Agencies granted faster hiring authority for cybersecurity, medical employees

Agencies can hire cybersecurity specialists and medical personnel without going through standard government job competitions, the Office of Personnel Management announced on Friday.

Office of Personnel Management Director Kay Coles James on Friday granted direct hire authority for those occupations because agency officials have said they have trouble getting good people quickly for such slots. James used the direct hiring authority created in the 2002 Homeland Security Act (H.R. 5005) to approve the swift governmentwide hiring of information technology specialists, doctors, nurses and pharmacists. James also used the authority to grant hiring flexibility to the Securities and Exchange Commission to hire accountants, economists and securities compliance examiners directly until June 20, 2005.

"I am not waiting to be asked in those situations where the shortages and critical needs are well known and a direct-hire authority can make a real difference," said James. Prior to the Homeland Security Act, agencies had to ask OPM for special hiring authority to fill critical positions. Agencies can still ask for special authority, but now OPM can also grant that power whenever OPM officials see a critical hiring need for specific jobs.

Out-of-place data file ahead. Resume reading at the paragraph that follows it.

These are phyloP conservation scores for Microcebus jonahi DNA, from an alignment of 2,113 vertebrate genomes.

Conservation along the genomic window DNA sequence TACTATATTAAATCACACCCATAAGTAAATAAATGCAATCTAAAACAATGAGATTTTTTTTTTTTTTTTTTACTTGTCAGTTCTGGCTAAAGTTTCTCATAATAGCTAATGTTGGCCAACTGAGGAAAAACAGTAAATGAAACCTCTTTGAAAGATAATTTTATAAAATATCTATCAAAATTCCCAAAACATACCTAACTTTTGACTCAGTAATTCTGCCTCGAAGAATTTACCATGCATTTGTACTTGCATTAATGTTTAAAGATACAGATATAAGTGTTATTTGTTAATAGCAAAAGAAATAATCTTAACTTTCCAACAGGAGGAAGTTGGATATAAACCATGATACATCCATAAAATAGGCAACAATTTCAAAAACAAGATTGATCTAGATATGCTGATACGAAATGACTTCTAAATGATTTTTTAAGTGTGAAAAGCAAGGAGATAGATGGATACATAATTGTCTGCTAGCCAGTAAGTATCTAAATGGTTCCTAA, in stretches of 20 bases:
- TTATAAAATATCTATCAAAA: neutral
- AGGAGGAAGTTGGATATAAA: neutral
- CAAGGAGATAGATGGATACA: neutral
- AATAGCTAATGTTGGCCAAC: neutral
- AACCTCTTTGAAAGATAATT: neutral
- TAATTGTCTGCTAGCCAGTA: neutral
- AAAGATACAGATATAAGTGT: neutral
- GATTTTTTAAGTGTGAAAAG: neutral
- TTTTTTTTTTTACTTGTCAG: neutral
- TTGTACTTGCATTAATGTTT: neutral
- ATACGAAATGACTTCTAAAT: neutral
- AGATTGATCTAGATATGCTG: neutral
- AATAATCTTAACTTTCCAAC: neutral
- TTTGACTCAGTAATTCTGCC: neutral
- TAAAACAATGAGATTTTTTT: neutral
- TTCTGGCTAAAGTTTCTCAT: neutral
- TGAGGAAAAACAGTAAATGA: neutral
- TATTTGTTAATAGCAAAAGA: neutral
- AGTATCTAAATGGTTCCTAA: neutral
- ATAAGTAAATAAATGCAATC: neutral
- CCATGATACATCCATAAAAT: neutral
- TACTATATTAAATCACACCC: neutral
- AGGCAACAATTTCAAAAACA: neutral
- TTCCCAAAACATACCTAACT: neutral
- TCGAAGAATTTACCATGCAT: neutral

SEC officials have said that they need about 800 accountants, compliance examiners and economists in the next several months to handle more than 2,200 investigations following financial scandals at Enron Corp., WorldCom Inc. and other companies. Shortages of medical personnel have been "a long-standing problem" at many federal agencies, according to an OPM statement. And growing cybersecurity concerns have increased the demand for information technology specialists in the federal government.

Under normal government hiring procedures, an agency must publicize a job and then rate and rank candidates using a structured assessment process. Such hiring procedures can take months to complete. Under direct hire authority, agency managers could, theoretically, place an ad in the newspaper and hire the first person who responds. Veterans preference does not have to be considered under direct hire authority.

In addition to direct hiring authority, the Homeland Security Act gave agencies across government several new personnel flexibilities, including categorical ranking and broader authority to offer some employees the opportunity to retire early.

The Federal Register published interim rules on the new personnel flexibilities on June 13.

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